Thursday, 18 March 2010

Lucky Escape

Hazel said "hope you have a green dot day", bless her, and I did but not quite the one I wanted.

High winds last night and broken sleep, it has been calm for so long I'd forgotten how noisy it gets when the wind is up. Pulled back the curtains at 6.30am to enjoy sunrise, we are at the lovely turning point in the year when the days and nights are of roughly equal length. Any plans to go back to bed and snooze for an hour destroyed when I see that the greenhouse is not where Management and I left it ...

Fortunately the frame was only pushed along the base rather than off it so twisting was at a minimum. Amazing how fast I can get into gardening clothes and outside. Thankfully I was able to get the frame back into position by myself - moving it an inch at a time first one side, then the next. Temporary fix with all the clamps I could lay my hands on.

Not surprisingly, a very large part of the day was taken up with bolting the frame to the base, a job that Management had scheduled for Saturday. This involved discovering our 'big' drill refused to work (changing the fuse had no effect) and having to use a large, powerful, wonderful and expensive SDS drill on loan from a damn good friend. Whilst it is definitely the 'tool for the job', there was much trepidation in case I b*ggered it up ...

Drilling accurate holes in 5" steel box section is not something I would normally tackle. Think a very nervous Hermione going up to the Sorting Hat in the first HP film. Much muttering under breath of "it's OK, you can do this"

The numbers mean when I took the picture the wind was 19.7mph but during the time the anenometer had been in place (30 minutes) the top speed recorded was 28mph. Clever little bit of kit.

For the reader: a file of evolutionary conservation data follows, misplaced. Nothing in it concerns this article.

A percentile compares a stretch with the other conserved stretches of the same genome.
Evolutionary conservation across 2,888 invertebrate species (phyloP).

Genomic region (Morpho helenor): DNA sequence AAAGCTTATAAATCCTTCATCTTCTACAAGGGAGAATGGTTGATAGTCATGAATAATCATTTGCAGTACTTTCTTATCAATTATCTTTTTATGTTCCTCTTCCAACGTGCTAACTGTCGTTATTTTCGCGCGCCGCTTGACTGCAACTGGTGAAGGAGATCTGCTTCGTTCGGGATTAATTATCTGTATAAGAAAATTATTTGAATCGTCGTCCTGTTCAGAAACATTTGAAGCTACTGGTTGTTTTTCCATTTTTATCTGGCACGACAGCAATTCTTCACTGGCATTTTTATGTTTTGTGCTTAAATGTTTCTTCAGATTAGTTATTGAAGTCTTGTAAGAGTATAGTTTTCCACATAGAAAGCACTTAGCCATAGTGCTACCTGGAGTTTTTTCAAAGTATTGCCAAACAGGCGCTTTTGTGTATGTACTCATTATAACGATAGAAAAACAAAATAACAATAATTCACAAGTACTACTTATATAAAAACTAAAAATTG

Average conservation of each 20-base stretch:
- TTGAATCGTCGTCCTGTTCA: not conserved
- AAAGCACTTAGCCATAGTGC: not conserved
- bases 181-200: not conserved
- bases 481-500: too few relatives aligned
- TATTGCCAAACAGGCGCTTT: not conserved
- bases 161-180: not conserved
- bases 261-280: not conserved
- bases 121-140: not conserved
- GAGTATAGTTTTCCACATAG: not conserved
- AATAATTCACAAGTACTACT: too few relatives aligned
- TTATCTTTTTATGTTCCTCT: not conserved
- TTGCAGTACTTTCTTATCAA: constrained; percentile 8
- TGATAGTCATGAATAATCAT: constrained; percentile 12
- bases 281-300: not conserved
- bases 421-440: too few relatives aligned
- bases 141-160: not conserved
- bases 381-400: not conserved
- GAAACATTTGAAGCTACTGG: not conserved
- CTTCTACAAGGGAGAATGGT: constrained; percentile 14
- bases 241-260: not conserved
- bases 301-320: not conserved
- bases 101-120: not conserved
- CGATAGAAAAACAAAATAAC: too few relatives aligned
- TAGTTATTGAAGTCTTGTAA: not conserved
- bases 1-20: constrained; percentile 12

1. There! Clever drill-wielding Hobbit! At what point can I say 'I told you so!'


  2. This is why we paid a bloke to put our greenhouse up last week. Despite the fact that I spent several years working construction it was money well spent watching some other mug do all the hard work. You will forget all of this hassle next week when you are standing inside and its 29 degrees centigrade and every cat in the neighbourhood is banging on the glass trying get in (as I was this morning in Co Durham).

  3. Bl**dy hell that was lucky.

    Sorry can't see you as Hermoine or Management as Ron Weasley. Nope you were definetely demonstrating hobbit-like determination there. Frodo crawling up the Mountain of Doom comes to mind

  4. Obviously early exposure to stage management skills paid off!!! Sounds like an interesting fit up to me. Well done! Sarum

  5. Pheww. That was a lucky escape indeed.

  6. Perhaps my mentioning of SDS drills was a portent. Next time I'll keep my mouth firmly closed!

    Glad that nothing untoward happened. If it can be moved in its current state, just think what the stresses will be when it's full of glass and presenting a much increased surface area to the wind - make sure you use plenty of bolts.

  7. We, too, paid a bloke to do it. £80 well spent - as we were both at work at the time. I came home, made him a brew and spent the evening feeling smug!

    Well done you. A lesser hobbit would have had a cry and a tantrum.

  8. Thanks all. If assembly had been an option we'd have paid for it. Remember we are on a blank bit of the map where most cartographers write "there be dragons" and greenhouse-assembly-experts are thin on the ground!

    James - now you know why I was sounding a tad stressed when we spoke.

    Don't know about Mountain of Doom, but I keep saying never under-estimate a determined Hobbit.

    (PS: Hazel - any time you like :} )


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